Andy Smith became a French film star of sorts last night - at least his heart did.

Cardiologists working on him at Auckland City Hospital demonstrated a new technique, through a live video link, to an audience of 3000 to 4000 at a Paris convention of heart specialists.

"It's quite an honour," said Mr Smith, 48, a Palmerston North plumber, before the procedure, nicknamed "kissing balloons".

He was diagnosed with angina this year after suffering what he first thought was indigestion, followed by worsening chest pain.

Angina is usually caused by heart arteries being narrowed by fatty deposits, restricting the flow of oxygen-rich blood to the heart muscle.

Mr Smith was awake during the angioplasty procedure, done under local anaesthetic through a narrow remote-control tube inserted through an artery in his groin.

He was sent to Auckland since he was considered a good candidate for showing the new technique, because of the nature of his heart problem.

In the procedure, two little mesh metal "stents" are inserted into the narrowed heart arteries to restore full blood-flow.

The stents, left in place, are expanded using tiny balloons which are then withdrawn. They are also coated in a medicine that inhibits the growth of healing tissue, which can cause the arteries to narrow again.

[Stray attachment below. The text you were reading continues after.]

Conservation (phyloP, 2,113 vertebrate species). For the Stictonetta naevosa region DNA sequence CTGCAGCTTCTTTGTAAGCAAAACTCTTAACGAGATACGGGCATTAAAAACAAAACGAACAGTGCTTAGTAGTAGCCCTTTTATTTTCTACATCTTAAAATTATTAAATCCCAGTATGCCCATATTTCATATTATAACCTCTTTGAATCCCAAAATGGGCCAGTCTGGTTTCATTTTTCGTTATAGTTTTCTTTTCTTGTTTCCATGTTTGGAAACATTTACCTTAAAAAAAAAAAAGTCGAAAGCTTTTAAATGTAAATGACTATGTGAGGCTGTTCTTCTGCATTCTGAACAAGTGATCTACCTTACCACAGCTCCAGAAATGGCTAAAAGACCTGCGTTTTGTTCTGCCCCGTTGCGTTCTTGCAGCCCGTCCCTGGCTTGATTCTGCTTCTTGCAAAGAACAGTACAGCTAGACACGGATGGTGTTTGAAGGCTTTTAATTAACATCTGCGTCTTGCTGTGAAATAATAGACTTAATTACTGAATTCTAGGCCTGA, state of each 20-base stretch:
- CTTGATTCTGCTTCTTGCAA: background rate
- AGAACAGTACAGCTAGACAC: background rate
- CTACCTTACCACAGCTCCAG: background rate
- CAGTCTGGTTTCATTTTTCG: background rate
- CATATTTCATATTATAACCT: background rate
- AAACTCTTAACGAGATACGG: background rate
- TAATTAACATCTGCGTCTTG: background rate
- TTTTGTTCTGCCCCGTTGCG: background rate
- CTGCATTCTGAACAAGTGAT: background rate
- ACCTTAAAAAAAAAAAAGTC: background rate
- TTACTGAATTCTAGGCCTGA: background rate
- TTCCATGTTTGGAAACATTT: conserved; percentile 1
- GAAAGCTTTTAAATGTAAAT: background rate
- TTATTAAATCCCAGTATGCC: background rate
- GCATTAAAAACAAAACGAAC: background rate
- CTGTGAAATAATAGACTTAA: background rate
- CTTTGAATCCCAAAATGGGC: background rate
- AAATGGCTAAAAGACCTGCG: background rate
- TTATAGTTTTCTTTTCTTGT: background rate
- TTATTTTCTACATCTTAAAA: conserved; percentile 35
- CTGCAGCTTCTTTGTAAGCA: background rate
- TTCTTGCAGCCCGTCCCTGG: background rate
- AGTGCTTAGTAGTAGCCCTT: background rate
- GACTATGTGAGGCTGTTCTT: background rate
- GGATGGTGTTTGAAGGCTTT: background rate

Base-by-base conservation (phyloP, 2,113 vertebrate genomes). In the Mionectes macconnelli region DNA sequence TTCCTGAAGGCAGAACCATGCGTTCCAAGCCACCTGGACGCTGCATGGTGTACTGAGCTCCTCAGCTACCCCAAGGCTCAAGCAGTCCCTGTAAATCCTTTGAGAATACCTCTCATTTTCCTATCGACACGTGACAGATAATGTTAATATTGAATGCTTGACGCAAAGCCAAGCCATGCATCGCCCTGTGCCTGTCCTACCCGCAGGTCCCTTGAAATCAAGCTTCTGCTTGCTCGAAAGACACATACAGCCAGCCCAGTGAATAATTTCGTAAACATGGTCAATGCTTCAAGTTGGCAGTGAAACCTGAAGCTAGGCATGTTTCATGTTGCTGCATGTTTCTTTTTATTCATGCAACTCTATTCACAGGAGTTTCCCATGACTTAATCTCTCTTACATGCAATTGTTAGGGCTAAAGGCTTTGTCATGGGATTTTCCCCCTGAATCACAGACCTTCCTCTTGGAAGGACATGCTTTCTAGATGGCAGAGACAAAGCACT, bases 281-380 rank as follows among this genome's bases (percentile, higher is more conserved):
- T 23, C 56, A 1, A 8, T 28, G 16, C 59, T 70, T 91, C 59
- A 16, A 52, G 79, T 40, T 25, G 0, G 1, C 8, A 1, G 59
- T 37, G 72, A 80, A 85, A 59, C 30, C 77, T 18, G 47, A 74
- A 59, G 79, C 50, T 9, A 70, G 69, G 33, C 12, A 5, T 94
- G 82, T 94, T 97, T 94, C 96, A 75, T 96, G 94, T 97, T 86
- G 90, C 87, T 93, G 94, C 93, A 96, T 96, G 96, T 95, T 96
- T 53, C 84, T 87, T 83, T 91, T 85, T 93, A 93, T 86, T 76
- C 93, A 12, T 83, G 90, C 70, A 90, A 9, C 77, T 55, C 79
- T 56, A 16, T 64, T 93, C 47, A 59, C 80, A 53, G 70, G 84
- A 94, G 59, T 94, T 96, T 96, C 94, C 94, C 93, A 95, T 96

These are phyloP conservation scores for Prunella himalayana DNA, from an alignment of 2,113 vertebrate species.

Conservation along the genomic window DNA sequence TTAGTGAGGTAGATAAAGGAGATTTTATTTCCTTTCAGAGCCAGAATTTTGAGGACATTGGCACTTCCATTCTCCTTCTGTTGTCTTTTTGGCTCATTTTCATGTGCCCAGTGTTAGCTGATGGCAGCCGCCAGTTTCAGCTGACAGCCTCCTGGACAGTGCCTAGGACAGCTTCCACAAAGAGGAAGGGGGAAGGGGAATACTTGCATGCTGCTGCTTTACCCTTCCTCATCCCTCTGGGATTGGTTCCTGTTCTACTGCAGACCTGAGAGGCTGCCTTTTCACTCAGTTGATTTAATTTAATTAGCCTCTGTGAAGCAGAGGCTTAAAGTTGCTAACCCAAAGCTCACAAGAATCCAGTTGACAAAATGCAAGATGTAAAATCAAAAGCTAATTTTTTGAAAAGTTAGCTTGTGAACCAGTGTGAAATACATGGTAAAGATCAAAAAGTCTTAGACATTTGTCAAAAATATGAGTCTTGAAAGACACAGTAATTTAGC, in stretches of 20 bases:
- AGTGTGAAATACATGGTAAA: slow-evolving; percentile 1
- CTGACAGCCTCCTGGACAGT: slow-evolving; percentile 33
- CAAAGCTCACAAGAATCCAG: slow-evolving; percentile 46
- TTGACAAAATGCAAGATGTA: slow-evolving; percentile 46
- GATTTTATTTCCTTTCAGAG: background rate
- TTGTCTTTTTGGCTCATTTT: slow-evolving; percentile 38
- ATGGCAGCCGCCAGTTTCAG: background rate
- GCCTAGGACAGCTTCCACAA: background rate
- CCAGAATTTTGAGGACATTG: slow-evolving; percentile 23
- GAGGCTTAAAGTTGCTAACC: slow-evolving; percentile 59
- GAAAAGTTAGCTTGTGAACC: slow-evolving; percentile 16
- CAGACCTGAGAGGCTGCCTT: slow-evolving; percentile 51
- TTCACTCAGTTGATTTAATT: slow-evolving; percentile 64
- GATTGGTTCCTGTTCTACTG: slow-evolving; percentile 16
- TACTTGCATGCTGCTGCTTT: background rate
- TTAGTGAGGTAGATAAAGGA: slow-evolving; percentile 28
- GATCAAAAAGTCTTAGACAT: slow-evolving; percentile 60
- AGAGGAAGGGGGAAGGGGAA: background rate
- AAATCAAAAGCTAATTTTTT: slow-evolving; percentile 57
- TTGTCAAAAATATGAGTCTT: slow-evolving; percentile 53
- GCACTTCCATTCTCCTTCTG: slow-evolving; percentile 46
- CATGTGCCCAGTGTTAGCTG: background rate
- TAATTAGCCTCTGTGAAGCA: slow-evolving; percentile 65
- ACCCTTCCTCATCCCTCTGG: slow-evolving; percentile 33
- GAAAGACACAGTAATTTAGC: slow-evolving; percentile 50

Mr Smith's cardiologist, Dr John Ormiston, demonstrated to the world's largest cardiology convention a special way of using stents to treat a complicated branching of a coronary artery.

The technique is used on patients with narrowed branches of the major heart arteries. It is called kissing balloons because it uses two balloons side by side.

"We are arrogantly recommending kissing to a French audience," Dr Ormiston quipped.

He said his team had proven the effectiveness of the technique, which was developed by an Italian doctor.

His team had also enhanced it by fully expanding the stent at the side branch artery so it transferred the regrowth-inhibiting drug to the part of the side branch where new narrowing was most likely to occur.

He was uncertain how the new technique's outcomes would compare with existing methods, but bench-top modelling suggested they would be a lot better.

"We expect that will translate into clinical outcomes - less problems in future: better blood flow, less chance of blood clots, easier to get access to the side branch in future if you have to treat something downstream."

Angioplasty is less invasivethan a heart artery bypass graftand requires only an overnightstay in hospital.

"This technique removes the need for many patients to undergo major heart surgery and they are able to exercise normally without experiencing angina pain," said Dr Ormiston.

The hospital is the only centre in the Southern Hemisphere ever invited to transmit to the main auditorium of the Euro PCR convention.

The proving and enhancing of the technique build on the work of the former Green Lane Hospital's cardiac team - now in Auckland City Hospital - in heart surgery on babies and valve replacement.